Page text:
Seeing as the whole stack was ready for production and the API still in development, we had time to focus on our on-premises clusters.
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With more than 3 billions of videos viewed each month, Dailymotion has had its own Content Delivery Network across the world for years now. Clearly, we wanted to take advantage of this presence and deploy our Kubernetes clusters in our existing data centres.
The entire infrastructure currently represents over 2500 servers across 6 data centres. All of them are configured with Saltstack. We started to prepare all the needed formulas to create either a master node or a worker node but also an Etcd cluster.
The networking part
Our network is a fully routed network. Each server announces its own IP over the network using Exabgp. We compared several network plugins and the only one that fitted our needs because of its Layer 3 approach was Calico. It’s perfectly aligned with the current network design of the infrastructure.
As we wanted to reuse all the existing tools within the infrastructure, the first thing to tackle was plugging a homemade network tool (which is used by all our servers) to announce IP ranges over the network with our Kubernetes nodes. We let Calico assign IP to pods but we didn't and still don’t use it for the BGP sessions with our network equipment. The routing is actually handled by Exabgp which announces the subnets used by Calico. This allows us to reach any pod from our internal network, especially from our load balancers.
How we manage our ingress traffic
In order to route incoming requests to the correct service, we wanted to use Ingress Controllers for its integration with Kubernetes’ ingress resources.
3 years ago, nginx-ingress-controller was the most mature controller and Nginx has been used for years and is well-known for its stability and its performances.
In our design, we decided to host our controllers on dedicated 10Gbps blade servers. Each controller is plugged into the kube-apiserver endpoint of the cluster it belongs to. On these servers, we also use Exabgp to announce public or private IPs. Our network topology allows us to use BGP from these controllers to route all the traffic directly to our pods without using a NodePort service type. That avoids horizontal traffic between our nodes as possible and it increases efficiency.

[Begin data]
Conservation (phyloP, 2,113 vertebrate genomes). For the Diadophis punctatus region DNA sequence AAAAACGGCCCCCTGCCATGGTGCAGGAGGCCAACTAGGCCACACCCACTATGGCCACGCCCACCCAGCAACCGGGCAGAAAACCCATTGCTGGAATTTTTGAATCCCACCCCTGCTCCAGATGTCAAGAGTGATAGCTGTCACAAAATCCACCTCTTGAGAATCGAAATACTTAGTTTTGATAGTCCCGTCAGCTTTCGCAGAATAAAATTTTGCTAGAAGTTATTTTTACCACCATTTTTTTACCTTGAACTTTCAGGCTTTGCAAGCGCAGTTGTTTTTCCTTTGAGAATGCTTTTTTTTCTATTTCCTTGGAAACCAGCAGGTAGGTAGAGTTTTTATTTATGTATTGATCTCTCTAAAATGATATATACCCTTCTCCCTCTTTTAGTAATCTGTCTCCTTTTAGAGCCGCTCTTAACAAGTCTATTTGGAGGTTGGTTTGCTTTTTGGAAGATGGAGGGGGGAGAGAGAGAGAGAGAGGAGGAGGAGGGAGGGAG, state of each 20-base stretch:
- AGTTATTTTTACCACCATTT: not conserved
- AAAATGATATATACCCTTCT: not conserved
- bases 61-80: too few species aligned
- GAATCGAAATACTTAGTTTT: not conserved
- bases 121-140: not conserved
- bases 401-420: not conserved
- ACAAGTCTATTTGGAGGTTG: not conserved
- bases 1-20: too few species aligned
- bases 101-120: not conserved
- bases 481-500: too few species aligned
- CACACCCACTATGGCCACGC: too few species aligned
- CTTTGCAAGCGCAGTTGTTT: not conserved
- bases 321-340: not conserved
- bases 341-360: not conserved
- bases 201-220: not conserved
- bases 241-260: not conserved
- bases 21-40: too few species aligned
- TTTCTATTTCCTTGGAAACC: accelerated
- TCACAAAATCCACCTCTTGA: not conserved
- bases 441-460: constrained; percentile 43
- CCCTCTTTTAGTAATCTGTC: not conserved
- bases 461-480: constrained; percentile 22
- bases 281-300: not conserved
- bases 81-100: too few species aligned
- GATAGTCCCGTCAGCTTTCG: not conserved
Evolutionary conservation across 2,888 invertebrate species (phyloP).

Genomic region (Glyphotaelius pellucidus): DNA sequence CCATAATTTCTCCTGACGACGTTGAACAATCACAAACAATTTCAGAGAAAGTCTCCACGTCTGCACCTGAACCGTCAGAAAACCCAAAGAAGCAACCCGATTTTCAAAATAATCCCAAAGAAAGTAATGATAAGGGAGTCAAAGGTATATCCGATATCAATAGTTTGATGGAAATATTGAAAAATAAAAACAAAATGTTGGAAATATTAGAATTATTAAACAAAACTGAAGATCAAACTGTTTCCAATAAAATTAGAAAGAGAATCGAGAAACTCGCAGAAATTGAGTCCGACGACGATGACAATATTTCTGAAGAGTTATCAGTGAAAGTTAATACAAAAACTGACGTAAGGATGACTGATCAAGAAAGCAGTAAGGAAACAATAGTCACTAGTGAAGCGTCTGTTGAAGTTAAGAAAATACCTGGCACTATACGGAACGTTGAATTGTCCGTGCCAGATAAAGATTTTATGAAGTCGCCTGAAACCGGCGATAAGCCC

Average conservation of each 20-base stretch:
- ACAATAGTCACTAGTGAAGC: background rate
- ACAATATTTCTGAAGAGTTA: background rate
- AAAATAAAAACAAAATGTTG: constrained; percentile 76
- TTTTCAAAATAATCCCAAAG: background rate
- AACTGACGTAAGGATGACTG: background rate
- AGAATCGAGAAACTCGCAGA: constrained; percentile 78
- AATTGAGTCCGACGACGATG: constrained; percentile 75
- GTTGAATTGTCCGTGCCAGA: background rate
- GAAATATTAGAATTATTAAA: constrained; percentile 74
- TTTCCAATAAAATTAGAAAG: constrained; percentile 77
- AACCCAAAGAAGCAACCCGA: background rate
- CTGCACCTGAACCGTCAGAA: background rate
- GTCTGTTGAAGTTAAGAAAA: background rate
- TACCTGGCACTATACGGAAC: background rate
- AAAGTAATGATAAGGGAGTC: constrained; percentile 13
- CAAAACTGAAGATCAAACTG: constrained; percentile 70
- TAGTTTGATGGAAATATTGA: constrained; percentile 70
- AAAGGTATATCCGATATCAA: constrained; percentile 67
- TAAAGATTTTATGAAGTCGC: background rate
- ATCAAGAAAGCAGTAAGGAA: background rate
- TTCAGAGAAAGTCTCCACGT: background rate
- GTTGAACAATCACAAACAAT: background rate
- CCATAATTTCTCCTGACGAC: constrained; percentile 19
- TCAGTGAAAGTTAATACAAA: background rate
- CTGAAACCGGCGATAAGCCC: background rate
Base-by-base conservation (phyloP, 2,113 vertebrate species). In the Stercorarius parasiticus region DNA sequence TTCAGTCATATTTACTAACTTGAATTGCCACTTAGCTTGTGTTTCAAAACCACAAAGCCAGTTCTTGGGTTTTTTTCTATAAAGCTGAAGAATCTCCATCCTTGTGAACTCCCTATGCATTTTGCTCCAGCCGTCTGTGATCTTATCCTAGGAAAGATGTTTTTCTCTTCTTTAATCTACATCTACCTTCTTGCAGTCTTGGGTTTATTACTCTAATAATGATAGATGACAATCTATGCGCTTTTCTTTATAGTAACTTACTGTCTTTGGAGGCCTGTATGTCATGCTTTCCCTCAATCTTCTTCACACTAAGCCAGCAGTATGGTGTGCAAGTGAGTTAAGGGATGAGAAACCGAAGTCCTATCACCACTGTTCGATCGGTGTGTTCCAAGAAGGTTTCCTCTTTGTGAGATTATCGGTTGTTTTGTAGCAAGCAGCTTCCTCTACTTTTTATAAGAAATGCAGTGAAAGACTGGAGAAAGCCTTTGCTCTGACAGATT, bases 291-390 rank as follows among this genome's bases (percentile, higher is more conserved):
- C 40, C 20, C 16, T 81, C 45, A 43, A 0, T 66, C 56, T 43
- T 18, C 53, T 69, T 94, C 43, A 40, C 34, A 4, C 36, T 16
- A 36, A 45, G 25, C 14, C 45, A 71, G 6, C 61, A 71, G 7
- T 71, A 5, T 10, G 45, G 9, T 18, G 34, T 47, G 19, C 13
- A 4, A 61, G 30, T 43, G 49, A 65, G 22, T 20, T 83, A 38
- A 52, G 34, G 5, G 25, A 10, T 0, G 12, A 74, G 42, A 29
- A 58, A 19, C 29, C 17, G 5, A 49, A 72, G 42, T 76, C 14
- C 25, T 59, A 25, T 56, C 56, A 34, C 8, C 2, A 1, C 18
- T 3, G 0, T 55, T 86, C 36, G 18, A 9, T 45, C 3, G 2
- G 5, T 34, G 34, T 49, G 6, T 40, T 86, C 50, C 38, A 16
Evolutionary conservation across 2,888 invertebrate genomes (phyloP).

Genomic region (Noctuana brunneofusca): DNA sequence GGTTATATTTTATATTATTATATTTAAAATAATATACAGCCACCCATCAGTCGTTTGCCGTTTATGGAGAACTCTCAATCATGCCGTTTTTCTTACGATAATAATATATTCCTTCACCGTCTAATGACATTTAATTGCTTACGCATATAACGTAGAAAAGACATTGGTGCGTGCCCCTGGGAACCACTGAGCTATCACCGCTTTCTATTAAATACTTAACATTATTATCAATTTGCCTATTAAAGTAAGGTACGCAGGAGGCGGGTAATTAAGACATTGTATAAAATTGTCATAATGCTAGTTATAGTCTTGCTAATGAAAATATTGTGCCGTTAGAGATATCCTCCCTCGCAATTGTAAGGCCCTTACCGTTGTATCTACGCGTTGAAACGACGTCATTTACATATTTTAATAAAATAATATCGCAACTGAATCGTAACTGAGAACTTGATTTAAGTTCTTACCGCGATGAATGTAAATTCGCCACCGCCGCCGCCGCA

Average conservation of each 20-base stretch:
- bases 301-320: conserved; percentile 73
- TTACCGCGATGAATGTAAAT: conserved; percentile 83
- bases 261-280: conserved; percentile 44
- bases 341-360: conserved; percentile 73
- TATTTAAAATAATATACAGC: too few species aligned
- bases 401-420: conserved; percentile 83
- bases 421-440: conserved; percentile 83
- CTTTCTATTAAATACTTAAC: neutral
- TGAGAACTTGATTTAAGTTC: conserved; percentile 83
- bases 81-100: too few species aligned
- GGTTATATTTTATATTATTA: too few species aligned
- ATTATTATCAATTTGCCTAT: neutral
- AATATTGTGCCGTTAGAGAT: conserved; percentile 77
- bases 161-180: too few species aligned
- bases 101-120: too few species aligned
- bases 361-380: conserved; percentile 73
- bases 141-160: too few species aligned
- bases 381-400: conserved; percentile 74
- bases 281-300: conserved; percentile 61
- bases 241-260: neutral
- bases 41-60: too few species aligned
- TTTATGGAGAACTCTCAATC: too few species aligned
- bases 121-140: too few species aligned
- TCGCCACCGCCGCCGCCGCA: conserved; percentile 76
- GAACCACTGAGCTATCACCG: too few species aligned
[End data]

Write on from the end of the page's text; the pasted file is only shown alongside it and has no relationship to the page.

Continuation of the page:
Now that we've seen how we built our hybrid platform, we can dig into the traffic migration itself.
Migrating our traffic from Google Cloud to Dailymotion’s infrastructure
After almost 2 years of building, benchmarking and fine-tuning, we found ourselves with a complete Kubernetes stack ready to receive a part of our traffic.
Currently, our routing strategy is quite simple but enough to address our use case. On top of our public IPs (both Google Cloud and Dailymotion), we use AWS Route 53 to define policies and bring our end users to the cluster of our choice.
On Google Cloud, it's simple since we use a unique IP for all our clusters and the user is routed to his closest GKE cluster. For ours, we don't use the same technology, thus we had distinct IPs per cluster.
During this migration, we targeted countries to put them progressively on our clusters and analyze the benefits.
As our GKE clusters are configured with custom metrics autoscaling, they scale up/down depending on the incoming traffic.
In nominal mode, all the traffic of a region is routed to our on-premise cluster while the GKE cluster acts as a failover using health-checks provided by Route 53.
Our next steps are to fully automate our routing policies to have an autonomous hybrid strategy that continually enhances our user experience. In terms of benefits, we’ve considerably reduced our Cloud costs and we even improved our API response time. We trust our Cloud platform enough to offload more traffic on it if needed.